OLYMPIA, Wash. — Washington’s candidates for governor participated in the only debate ahead of the upcoming general election on Wednesday.
Democratic incumbent Jay Inslee and Republican challenger Loren Culp were asked about several topics, including pandemic response, jobs, systemic racism, police reform and wildfires.
Inslee spent the majority of his time speaking to his response over the last eight years, while Culp, who has never held public office and who has run on a platform of smaller government, was highly critical of the governor.
The debate began with both candidates discussing their pandemic response plans. Inslee, who has led the state since the start of the pandemic, talked about how his mandates have saved lives.
Earlier on in the pandemic, Inslee issued restrictions to businesses across the state in an effort to slow the spread of the pandemic and also enforced a statewide mask mandate, which Culp has been highly critical of.
“Our efforts against this pandemic are working,” Inslee said. “It’s saving lives and we ought to keep doing it.”
“The problem is when we have one person sitting in the governor’s office telling everyone what they’re going to wear, whether they’re going to go to work or whether they’re not going to work,” Culp said.
The governor criticized his opponent, saying he has not taken the pandemic seriously.
Culp has held rallies across the state with hundreds of people ignoring social distancing guidelines and not wearing masks. When asked about his actions potentially leading to more people dying or prolonging the pandemic, Culp said he is not against masks, but is instead against the government forcing people to wear them.
On the topic of jobs, Inslee was questioned about Boeing’s recent departure from western Washington.
“I believe these planes should be made here. We have the best workers in the world on this, to go elsewhere did not make sense,” Inslee said, adding that it is disappointing that Boeing did not approach the state to ask how the two could work together to keep manufacturing in Everett.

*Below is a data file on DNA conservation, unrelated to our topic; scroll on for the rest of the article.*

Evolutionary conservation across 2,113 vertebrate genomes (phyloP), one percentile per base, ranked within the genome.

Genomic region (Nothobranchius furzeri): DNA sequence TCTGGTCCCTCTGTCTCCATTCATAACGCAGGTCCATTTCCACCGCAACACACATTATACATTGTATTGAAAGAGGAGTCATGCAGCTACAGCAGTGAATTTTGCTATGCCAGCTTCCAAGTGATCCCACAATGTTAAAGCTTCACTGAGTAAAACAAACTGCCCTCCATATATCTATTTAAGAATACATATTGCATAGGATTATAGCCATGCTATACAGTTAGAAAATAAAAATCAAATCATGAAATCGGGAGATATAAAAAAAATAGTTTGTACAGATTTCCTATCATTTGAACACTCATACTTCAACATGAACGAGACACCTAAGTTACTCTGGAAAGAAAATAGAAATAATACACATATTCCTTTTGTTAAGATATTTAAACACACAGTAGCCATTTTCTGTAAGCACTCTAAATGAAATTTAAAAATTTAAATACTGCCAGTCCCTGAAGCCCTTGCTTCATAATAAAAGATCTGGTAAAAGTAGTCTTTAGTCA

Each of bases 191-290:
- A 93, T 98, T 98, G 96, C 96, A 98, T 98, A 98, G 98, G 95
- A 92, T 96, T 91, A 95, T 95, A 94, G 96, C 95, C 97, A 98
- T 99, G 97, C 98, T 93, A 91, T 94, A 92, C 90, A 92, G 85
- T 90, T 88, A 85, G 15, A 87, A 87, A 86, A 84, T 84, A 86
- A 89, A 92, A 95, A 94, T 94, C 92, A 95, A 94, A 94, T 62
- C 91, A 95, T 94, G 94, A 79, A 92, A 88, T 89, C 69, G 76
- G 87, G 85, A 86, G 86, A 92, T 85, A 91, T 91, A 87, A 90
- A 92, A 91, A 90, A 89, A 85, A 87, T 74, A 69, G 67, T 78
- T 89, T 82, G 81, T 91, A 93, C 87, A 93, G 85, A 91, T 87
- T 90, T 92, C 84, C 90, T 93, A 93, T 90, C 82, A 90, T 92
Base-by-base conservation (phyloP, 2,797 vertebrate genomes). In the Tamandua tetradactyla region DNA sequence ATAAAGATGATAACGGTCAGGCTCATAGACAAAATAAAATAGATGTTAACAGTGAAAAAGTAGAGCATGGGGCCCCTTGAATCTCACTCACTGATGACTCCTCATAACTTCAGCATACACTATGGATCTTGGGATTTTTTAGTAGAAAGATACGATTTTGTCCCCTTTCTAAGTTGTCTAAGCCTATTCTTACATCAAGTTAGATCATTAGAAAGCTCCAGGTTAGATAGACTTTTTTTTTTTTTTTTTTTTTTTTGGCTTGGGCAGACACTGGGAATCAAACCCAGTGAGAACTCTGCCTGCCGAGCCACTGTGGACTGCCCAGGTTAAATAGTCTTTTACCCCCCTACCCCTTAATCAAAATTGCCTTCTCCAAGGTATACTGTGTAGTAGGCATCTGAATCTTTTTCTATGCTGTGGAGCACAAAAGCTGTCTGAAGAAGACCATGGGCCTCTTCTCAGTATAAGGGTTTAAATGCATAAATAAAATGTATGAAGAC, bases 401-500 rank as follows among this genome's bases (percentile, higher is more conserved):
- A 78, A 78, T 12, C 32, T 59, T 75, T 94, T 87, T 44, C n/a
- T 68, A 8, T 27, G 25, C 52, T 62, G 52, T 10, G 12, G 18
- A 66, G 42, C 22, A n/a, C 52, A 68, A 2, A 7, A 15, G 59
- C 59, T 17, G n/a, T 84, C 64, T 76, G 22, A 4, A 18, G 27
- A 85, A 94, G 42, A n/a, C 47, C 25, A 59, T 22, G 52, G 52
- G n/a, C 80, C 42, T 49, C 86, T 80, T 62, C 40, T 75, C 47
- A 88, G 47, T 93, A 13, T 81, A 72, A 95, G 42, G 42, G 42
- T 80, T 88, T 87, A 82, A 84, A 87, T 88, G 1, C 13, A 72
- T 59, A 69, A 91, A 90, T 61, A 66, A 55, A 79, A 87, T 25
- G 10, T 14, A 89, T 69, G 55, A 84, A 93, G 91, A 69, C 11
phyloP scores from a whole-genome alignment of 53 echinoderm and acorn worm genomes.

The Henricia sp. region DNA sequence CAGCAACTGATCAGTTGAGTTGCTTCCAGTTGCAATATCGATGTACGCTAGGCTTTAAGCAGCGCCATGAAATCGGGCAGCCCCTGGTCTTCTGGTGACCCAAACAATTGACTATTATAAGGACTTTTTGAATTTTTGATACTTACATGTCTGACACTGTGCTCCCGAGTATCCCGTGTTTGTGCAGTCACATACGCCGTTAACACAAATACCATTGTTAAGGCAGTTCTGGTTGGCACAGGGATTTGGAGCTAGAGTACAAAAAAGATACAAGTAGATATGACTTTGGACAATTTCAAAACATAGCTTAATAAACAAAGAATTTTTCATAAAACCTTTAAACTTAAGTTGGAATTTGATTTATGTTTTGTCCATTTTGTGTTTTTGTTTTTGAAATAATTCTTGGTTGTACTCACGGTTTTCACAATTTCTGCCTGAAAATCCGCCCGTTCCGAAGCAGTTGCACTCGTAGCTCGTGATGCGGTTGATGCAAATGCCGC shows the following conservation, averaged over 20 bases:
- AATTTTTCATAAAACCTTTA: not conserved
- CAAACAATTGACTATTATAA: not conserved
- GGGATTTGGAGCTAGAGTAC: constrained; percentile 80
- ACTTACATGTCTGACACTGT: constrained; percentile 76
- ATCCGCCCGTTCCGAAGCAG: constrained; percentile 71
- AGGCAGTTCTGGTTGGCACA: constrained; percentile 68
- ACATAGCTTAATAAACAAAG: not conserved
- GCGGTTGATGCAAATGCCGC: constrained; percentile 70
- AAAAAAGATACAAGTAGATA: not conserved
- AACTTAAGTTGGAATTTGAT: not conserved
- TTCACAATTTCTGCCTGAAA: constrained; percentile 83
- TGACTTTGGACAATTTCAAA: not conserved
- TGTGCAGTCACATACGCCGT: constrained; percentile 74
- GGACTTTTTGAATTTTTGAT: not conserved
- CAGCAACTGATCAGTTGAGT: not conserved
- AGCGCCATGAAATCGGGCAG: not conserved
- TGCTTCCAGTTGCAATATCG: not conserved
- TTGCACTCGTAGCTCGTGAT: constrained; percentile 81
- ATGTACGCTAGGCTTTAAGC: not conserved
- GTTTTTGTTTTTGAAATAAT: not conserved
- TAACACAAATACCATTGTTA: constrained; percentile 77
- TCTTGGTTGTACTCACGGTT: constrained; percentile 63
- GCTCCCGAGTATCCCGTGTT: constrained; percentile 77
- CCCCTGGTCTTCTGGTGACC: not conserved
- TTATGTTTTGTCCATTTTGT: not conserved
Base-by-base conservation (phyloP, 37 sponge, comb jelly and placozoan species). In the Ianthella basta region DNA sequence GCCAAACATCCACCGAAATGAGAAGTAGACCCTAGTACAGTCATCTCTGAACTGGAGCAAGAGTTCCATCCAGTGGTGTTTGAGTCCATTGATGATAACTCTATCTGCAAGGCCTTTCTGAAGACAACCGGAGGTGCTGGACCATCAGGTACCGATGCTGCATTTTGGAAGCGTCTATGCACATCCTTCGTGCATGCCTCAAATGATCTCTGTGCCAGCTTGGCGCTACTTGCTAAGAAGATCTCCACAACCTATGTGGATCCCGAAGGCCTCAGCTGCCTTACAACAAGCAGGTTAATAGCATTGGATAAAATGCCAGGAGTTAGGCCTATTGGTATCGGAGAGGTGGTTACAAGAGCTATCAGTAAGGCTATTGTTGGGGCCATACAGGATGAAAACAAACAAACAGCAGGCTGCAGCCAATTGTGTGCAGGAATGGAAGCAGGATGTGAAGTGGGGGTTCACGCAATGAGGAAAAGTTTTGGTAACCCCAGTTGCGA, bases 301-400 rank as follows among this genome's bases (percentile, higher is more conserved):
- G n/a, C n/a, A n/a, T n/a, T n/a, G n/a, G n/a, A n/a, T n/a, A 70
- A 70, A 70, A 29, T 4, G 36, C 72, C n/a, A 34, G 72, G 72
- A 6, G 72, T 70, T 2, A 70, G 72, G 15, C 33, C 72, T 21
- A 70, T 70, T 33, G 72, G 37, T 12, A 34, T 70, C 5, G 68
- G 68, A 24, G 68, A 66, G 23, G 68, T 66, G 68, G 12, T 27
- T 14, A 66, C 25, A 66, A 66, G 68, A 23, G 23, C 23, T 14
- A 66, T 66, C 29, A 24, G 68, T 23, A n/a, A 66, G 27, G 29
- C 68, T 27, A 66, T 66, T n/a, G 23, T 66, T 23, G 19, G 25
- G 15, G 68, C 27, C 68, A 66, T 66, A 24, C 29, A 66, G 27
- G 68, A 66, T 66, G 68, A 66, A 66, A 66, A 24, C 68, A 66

Culp was also asked about keeping jobs in western Washington and pointed to his experience building up his own construction company.
“I started my business with one single employee and an old truck,” Culp said. “I built that up over 20 years, where I had multiple trucks and crews doing jobs all around Puget Sound.”
He then went on to say that Washington is not a business friendly state, which Inslee rebuked by pointing to the influx of people moving to Washington for jobs over the past few years. He also noted that the state has seen its highest rate of GPD growth under his leadership.
Another topic that has been at the forefront of Washington politics is police reform and civil unrest in response to the deaths of Black people at the hands of police officers.
Moderators asked Inslee about his comments earlier this year, when he said he was unfamiliar with CHOP – the abandoned Seattle Police precinct occupied by protesters. Inslee said he could not comment on his quote, but said he was aware of the issue at the time since he had deployed the National Guard to the area.
Culp, who is the police chief and only officer in Republic, has routinely denied systemic racism is a problem in policing and said the governor was soft on crime. Culp’s own policing has drawn scrutiny from some as he has refused to enforce Washington’s new stricter guns laws, which were approved by voters.
Inslee said Culp himself is breaking the law by not enforcing it, but Culp responded saying officers have discretion of what to enforce.
The two candidates spoke at large about their stances to current issues facing Washington throughout the one hour debate. If you missed it, you can watch it in full here:
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